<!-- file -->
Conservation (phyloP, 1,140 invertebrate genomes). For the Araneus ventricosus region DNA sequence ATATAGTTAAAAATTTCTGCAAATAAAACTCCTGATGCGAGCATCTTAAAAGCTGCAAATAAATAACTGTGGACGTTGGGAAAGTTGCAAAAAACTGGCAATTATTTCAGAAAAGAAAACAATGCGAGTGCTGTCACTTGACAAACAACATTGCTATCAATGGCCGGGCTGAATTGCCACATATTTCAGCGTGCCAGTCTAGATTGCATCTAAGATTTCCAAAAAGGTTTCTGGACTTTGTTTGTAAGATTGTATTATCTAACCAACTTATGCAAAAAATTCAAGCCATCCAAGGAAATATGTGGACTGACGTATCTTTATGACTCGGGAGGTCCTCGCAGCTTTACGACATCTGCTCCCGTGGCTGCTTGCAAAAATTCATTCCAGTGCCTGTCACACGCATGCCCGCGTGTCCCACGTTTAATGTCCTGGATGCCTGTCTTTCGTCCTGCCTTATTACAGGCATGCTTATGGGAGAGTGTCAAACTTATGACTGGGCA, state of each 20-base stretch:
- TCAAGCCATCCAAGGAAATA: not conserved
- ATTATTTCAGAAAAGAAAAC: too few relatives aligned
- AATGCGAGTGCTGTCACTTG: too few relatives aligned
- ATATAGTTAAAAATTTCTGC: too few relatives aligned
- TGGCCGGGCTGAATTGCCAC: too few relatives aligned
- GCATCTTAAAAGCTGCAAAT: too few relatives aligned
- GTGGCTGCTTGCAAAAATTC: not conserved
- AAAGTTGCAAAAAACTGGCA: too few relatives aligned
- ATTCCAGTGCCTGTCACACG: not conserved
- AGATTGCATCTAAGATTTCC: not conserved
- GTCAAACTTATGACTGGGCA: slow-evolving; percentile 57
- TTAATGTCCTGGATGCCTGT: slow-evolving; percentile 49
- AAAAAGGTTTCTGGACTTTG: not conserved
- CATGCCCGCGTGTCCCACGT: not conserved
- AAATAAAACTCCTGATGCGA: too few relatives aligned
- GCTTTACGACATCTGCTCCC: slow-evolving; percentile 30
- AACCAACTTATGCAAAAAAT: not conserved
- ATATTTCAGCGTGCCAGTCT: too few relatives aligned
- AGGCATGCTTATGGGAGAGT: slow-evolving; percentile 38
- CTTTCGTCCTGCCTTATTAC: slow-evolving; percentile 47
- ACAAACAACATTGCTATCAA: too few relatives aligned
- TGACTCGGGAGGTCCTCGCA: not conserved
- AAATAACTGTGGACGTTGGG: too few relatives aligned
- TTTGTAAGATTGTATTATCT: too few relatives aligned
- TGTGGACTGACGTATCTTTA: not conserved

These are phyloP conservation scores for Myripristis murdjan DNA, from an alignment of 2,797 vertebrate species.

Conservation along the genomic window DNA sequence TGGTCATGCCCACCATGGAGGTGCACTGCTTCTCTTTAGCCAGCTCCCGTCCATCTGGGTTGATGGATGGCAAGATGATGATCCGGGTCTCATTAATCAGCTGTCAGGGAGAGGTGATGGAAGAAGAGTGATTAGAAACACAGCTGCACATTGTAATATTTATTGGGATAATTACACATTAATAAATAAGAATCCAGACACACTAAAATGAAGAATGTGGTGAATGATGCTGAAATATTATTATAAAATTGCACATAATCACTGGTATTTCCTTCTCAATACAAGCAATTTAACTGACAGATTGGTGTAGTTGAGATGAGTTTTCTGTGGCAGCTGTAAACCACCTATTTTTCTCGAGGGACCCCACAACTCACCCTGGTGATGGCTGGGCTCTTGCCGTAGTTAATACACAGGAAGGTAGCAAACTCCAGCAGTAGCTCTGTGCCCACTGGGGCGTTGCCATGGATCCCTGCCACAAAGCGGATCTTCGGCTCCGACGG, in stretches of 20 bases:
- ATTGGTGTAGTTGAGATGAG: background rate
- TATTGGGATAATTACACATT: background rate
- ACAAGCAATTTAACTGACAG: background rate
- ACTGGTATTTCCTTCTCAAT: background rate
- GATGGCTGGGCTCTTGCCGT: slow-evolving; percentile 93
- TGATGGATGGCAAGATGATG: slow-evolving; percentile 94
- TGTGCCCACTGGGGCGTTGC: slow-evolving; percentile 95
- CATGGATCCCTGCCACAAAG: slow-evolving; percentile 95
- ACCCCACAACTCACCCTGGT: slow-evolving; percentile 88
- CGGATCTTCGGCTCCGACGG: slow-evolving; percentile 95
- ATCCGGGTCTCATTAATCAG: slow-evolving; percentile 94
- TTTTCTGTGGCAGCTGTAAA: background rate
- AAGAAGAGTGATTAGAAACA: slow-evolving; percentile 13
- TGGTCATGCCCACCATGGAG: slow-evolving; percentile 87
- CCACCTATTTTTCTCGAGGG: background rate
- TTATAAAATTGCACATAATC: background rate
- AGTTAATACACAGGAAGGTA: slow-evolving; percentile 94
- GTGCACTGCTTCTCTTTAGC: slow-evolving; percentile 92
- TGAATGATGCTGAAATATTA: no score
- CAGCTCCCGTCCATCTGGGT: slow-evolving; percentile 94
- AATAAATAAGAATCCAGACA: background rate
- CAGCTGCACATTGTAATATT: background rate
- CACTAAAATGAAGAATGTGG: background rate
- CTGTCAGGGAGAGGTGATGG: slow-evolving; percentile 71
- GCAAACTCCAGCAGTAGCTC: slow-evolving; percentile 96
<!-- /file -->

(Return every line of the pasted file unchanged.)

Conservation (phyloP, 1,140 invertebrate genomes). For the Araneus ventricosus region DNA sequence ATATAGTTAAAAATTTCTGCAAATAAAACTCCTGATGCGAGCATCTTAAAAGCTGCAAATAAATAACTGTGGACGTTGGGAAAGTTGCAAAAAACTGGCAATTATTTCAGAAAAGAAAACAATGCGAGTGCTGTCACTTGACAAACAACATTGCTATCAATGGCCGGGCTGAATTGCCACATATTTCAGCGTGCCAGTCTAGATTGCATCTAAGATTTCCAAAAAGGTTTCTGGACTTTGTTTGTAAGATTGTATTATCTAACCAACTTATGCAAAAAATTCAAGCCATCCAAGGAAATATGTGGACTGACGTATCTTTATGACTCGGGAGGTCCTCGCAGCTTTACGACATCTGCTCCCGTGGCTGCTTGCAAAAATTCATTCCAGTGCCTGTCACACGCATGCCCGCGTGTCCCACGTTTAATGTCCTGGATGCCTGTCTTTCGTCCTGCCTTATTACAGGCATGCTTATGGGAGAGTGTCAAACTTATGACTGGGCA, state of each 20-base stretch:
- TCAAGCCATCCAAGGAAATA: not conserved
- ATTATTTCAGAAAAGAAAAC: too few relatives aligned
- AATGCGAGTGCTGTCACTTG: too few relatives aligned
- ATATAGTTAAAAATTTCTGC: too few relatives aligned
- TGGCCGGGCTGAATTGCCAC: too few relatives aligned
- GCATCTTAAAAGCTGCAAAT: too few relatives aligned
- GTGGCTGCTTGCAAAAATTC: not conserved
- AAAGTTGCAAAAAACTGGCA: too few relatives aligned
- ATTCCAGTGCCTGTCACACG: not conserved
- AGATTGCATCTAAGATTTCC: not conserved
- GTCAAACTTATGACTGGGCA: slow-evolving; percentile 57
- TTAATGTCCTGGATGCCTGT: slow-evolving; percentile 49
- AAAAAGGTTTCTGGACTTTG: not conserved
- CATGCCCGCGTGTCCCACGT: not conserved
- AAATAAAACTCCTGATGCGA: too few relatives aligned
- GCTTTACGACATCTGCTCCC: slow-evolving; percentile 30
- AACCAACTTATGCAAAAAAT: not conserved
- ATATTTCAGCGTGCCAGTCT: too few relatives aligned
- AGGCATGCTTATGGGAGAGT: slow-evolving; percentile 38
- CTTTCGTCCTGCCTTATTAC: slow-evolving; percentile 47
- ACAAACAACATTGCTATCAA: too few relatives aligned
- TGACTCGGGAGGTCCTCGCA: not conserved
- AAATAACTGTGGACGTTGGG: too few relatives aligned
- TTTGTAAGATTGTATTATCT: too few relatives aligned
- TGTGGACTGACGTATCTTTA: not conserved

These are phyloP conservation scores for Myripristis murdjan DNA, from an alignment of 2,797 vertebrate species.

Conservation along the genomic window DNA sequence TGGTCATGCCCACCATGGAGGTGCACTGCTTCTCTTTAGCCAGCTCCCGTCCATCTGGGTTGATGGATGGCAAGATGATGATCCGGGTCTCATTAATCAGCTGTCAGGGAGAGGTGATGGAAGAAGAGTGATTAGAAACACAGCTGCACATTGTAATATTTATTGGGATAATTACACATTAATAAATAAGAATCCAGACACACTAAAATGAAGAATGTGGTGAATGATGCTGAAATATTATTATAAAATTGCACATAATCACTGGTATTTCCTTCTCAATACAAGCAATTTAACTGACAGATTGGTGTAGTTGAGATGAGTTTTCTGTGGCAGCTGTAAACCACCTATTTTTCTCGAGGGACCCCACAACTCACCCTGGTGATGGCTGGGCTCTTGCCGTAGTTAATACACAGGAAGGTAGCAAACTCCAGCAGTAGCTCTGTGCCCACTGGGGCGTTGCCATGGATCCCTGCCACAAAGCGGATCTTCGGCTCCGACGG, in stretches of 20 bases:
- ATTGGTGTAGTTGAGATGAG: background rate
- TATTGGGATAATTACACATT: background rate
- ACAAGCAATTTAACTGACAG: background rate
- ACTGGTATTTCCTTCTCAAT: background rate
- GATGGCTGGGCTCTTGCCGT: slow-evolving; percentile 93
- TGATGGATGGCAAGATGATG: slow-evolving; percentile 94
- TGTGCCCACTGGGGCGTTGC: slow-evolving; percentile 95
- CATGGATCCCTGCCACAAAG: slow-evolving; percentile 95
- ACCCCACAACTCACCCTGGT: slow-evolving; percentile 88
- CGGATCTTCGGCTCCGACGG: slow-evolving; percentile 95
- ATCCGGGTCTCATTAATCAG: slow-evolving; percentile 94
- TTTTCTGTGGCAGCTGTAAA: background rate
- AAGAAGAGTGATTAGAAACA: slow-evolving; percentile 13
- TGGTCATGCCCACCATGGAG: slow-evolving; percentile 87
- CCACCTATTTTTCTCGAGGG: background rate
- TTATAAAATTGCACATAATC: background rate
- AGTTAATACACAGGAAGGTA: slow-evolving; percentile 94
- GTGCACTGCTTCTCTTTAGC: slow-evolving; percentile 92
- TGAATGATGCTGAAATATTA: no score
- CAGCTCCCGTCCATCTGGGT: slow-evolving; percentile 94
- AATAAATAAGAATCCAGACA: background rate
- CAGCTGCACATTGTAATATT: background rate
- CACTAAAATGAAGAATGTGG: background rate
- CTGTCAGGGAGAGGTGATGG: slow-evolving; percentile 71
- GCAAACTCCAGCAGTAGCTC: slow-evolving; percentile 96